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The Queen of Spades
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Reviews & Ratings for
The Queen of Spades More at IMDbPro »

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19 out of 21 people found the following review useful:

An Ace Pushkin adaptation!

10/10
Author: DrMMGilchrist (docm@silverwhistle.free-online.co.uk) from Hull
21 June 2004

*** This review may contain spoilers ***

*Possible semi-spoilers, but as the story has been around for over 150 years, these may not surprise many...* 1806 Sankt-Peterburg: Herman Suvorin (Anton Walbrook) approaches middle-age as a bitterly disappointed man. Outranked by young bucks in more fashionable regiments – men from aristocratic families who can afford to waste money on gambling, drinking and wenching – he envies the meritocratic rise of Napoleon. When he learns that old Countess Ranevskaya (Edith Evans) – the grandmother of one of the officers he envies – allegedly sold her soul to the Devil in exchange for learning an infallible way of winning at Faro, he sees a chance of advancement. But how can he, a mere Captain of Engineers, and a commoner, get access to the old lady's household to learn her secret? The Countess has a pretty, downtrodden young companion Lizaveta (Yvonne Mitchell) – sure to be easily beguiled by his attentions...

However, Andrei (Ronald Howard), an aristocratic officer and friend of the Countess's grandson, begins to see through Herman's schemes. Can Liza be saved from seduction? And can Herman himself escape the curse of the cards? 'The Queen of Spades' is a magnificent black-and-white chiller from the golden age of British film. Made on a post-war shoestring budget, it nevertheless conjures powerfully the atmosphere of early 19C Peterburg: the gaming houses, the palaces and street-life. Indeed, it brings out the story's powerful prefigurings of Gogol' and Dostoevskii, and its ambiguities. Are there really supernatural forces at work, or is it all in the anti-hero's obsessed mind? - Either interpretation is possible.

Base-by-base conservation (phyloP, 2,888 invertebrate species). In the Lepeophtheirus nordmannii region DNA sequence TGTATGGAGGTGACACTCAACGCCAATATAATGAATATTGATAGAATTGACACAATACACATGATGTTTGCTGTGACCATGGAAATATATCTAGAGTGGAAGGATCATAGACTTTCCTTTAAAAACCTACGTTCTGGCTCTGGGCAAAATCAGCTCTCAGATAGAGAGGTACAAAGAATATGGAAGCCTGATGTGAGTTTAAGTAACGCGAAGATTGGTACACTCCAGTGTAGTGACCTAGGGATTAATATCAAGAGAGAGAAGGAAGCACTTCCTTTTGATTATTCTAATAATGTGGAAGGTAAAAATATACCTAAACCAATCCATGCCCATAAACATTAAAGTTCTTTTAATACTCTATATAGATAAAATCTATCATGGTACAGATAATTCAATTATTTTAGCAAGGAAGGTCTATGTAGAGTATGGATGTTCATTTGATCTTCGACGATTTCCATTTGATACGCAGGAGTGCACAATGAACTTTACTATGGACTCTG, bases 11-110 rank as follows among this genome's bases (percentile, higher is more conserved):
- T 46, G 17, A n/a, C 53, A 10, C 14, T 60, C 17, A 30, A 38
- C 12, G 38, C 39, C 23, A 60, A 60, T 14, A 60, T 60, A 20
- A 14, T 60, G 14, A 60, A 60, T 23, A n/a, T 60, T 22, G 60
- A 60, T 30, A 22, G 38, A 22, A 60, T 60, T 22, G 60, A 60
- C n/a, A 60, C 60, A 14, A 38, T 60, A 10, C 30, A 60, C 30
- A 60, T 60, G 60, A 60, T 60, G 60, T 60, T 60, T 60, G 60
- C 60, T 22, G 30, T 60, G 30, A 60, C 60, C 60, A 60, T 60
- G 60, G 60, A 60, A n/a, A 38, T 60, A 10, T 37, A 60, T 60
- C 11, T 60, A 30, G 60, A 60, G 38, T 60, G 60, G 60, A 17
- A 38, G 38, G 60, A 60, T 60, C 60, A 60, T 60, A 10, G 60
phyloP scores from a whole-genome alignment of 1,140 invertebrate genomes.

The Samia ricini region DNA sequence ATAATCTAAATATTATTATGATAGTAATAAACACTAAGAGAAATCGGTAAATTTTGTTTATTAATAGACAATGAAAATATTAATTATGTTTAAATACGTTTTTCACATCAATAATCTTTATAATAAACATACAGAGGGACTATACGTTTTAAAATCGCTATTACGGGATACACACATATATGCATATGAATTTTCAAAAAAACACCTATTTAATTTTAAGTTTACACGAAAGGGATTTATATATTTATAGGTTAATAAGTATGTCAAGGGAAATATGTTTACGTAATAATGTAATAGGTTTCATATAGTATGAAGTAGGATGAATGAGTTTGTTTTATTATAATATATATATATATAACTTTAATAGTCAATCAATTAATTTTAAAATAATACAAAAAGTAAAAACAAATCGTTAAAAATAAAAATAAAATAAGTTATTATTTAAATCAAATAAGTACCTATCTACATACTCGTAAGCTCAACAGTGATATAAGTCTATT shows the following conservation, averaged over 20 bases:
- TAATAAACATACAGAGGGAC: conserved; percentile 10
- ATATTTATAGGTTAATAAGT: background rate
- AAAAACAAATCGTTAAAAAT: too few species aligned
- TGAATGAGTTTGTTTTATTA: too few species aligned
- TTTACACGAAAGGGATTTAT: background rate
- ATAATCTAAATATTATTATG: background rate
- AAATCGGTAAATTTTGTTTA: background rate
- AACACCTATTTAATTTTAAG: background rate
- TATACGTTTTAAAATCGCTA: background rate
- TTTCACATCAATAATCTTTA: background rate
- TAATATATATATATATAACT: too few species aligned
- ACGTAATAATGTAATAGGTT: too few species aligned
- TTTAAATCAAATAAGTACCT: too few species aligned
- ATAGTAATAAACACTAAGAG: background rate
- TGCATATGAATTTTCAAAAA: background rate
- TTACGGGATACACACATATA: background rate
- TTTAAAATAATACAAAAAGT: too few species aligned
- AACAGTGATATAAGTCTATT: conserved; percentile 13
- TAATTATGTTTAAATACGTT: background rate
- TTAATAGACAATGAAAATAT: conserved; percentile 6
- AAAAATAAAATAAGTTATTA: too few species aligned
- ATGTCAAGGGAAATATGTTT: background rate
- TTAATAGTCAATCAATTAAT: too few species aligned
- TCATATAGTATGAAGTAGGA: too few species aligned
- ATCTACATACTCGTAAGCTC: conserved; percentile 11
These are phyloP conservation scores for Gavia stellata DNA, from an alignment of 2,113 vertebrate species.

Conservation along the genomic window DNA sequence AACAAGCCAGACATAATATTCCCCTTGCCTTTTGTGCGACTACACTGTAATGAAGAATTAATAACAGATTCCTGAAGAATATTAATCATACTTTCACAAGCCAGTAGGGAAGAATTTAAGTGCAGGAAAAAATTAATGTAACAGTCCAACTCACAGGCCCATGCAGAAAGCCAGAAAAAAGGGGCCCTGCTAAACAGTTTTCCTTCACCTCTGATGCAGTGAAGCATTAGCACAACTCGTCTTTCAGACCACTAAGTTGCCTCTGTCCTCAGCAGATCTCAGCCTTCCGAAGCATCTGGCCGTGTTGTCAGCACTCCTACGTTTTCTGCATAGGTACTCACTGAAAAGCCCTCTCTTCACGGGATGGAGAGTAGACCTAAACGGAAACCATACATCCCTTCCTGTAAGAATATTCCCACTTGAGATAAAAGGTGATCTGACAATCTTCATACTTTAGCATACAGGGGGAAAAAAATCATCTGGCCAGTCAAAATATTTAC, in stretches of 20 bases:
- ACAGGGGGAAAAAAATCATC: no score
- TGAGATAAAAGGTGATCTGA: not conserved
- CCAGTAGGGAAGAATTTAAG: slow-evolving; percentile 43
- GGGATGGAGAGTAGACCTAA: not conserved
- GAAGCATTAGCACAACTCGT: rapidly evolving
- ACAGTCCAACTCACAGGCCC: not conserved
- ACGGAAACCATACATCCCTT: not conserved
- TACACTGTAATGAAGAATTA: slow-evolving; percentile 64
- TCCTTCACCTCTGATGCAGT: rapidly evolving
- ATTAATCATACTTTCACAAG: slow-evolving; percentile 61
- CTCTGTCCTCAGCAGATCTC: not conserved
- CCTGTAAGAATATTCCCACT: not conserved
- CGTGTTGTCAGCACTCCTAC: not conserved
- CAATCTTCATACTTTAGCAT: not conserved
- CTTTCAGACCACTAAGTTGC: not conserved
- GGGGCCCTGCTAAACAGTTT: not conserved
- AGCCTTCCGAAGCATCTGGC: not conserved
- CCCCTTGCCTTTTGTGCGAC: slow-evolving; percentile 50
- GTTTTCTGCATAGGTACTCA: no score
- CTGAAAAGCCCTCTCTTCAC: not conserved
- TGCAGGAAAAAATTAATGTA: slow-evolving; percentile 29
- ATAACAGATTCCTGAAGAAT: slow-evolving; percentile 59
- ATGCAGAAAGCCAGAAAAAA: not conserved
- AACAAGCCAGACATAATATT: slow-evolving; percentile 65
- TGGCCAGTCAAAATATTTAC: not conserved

Anton Walbrook is brilliant as Herman, although it takes a little while to get used to seeing him without his moustache, which would not have been appropriate to this period setting! While he excelled at playing wise, noble heroes for the Archers (Peter in '49th Parallel', Theo von Kretschmar-Schuldorff in 'The Life & Death of Colonel Blimp', and - most magnificently - Boris Lermontov in 'The Red Shoes'), for Thorold Dickinson both in 'Gaslight' and 'The Queen of Spades' he provided fine studies in scheming ambition, subtle menace and deception. Herman is in some respects a natural successor to his earlier performance (as Adolf Wohlbrück) as another tragic, tormented gambler - Balduin in 'Der Student von Prag' (1935). Herman's bitterness and frustration, his duplicities, his rising hysteria, and the pathos of his final scene are rendered with the conviction and skill which make him one of *the* all-time great film stars (sadly under-appreciated nowadays, while many less gifted actors have cult followings). However reprehensible Herman's behaviour, it is impossible not to feel some pity for him as his military bearing crumples, and the devastation of his breakdown is conveyed in his eyes.

Yvonne Mitchell is poignant as Lizaveta, and Ronald Howard displays some of his father Leslie's sensitive charm as Andrei. Edith Evans, as the Countess, acquits herself well playing a woman some decades her senior: spoilt, vain (still dressing in the high wigs and panniers of thirty years before), bullying - and beneath the show, pathetic and terrified.

As a Pushkin adaptation, I would rate this film as highly as Martha Fiennes' 'Onegin'. As a subtle thriller, it shows what can be done on a low budget with imagination, intelligence and a quality cast. It's a lesson in fine craftsmanship - as small (in budget and length) and intricately fashioned as a Fabergé ornament.



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